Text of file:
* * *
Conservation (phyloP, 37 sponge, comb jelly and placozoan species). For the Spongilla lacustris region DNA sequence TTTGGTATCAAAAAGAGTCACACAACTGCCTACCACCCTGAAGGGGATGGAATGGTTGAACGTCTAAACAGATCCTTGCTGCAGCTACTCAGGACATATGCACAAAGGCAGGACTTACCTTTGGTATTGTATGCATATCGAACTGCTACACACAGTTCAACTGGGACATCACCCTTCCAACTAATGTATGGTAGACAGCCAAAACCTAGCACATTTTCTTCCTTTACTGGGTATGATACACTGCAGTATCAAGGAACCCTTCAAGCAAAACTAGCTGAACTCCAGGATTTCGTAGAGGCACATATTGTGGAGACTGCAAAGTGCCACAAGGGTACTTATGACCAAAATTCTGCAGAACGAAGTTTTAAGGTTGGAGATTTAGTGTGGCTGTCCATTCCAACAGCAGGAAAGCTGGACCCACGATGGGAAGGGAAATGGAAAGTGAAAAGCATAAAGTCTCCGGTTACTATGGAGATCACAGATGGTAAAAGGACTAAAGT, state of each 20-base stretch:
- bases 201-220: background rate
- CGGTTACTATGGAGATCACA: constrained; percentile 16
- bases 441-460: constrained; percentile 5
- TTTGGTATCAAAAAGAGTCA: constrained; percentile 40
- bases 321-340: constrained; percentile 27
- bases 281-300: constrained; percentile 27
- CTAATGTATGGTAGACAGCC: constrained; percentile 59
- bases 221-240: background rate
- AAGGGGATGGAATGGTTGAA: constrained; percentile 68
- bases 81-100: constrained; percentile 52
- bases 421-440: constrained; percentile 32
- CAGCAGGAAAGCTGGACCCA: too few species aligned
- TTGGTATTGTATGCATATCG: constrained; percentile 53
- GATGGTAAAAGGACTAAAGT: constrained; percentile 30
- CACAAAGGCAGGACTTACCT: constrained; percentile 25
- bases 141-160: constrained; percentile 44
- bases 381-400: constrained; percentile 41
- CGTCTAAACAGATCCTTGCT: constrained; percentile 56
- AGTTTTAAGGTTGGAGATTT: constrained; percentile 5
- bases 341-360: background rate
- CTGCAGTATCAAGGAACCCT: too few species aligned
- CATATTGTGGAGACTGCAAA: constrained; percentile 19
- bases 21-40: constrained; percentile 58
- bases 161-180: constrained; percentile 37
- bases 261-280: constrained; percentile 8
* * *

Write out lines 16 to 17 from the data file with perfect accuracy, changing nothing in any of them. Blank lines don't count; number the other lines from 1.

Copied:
- CACAAAGGCAGGACTTACCT: constrained; percentile 25
- bases 141-160: constrained; percentile 44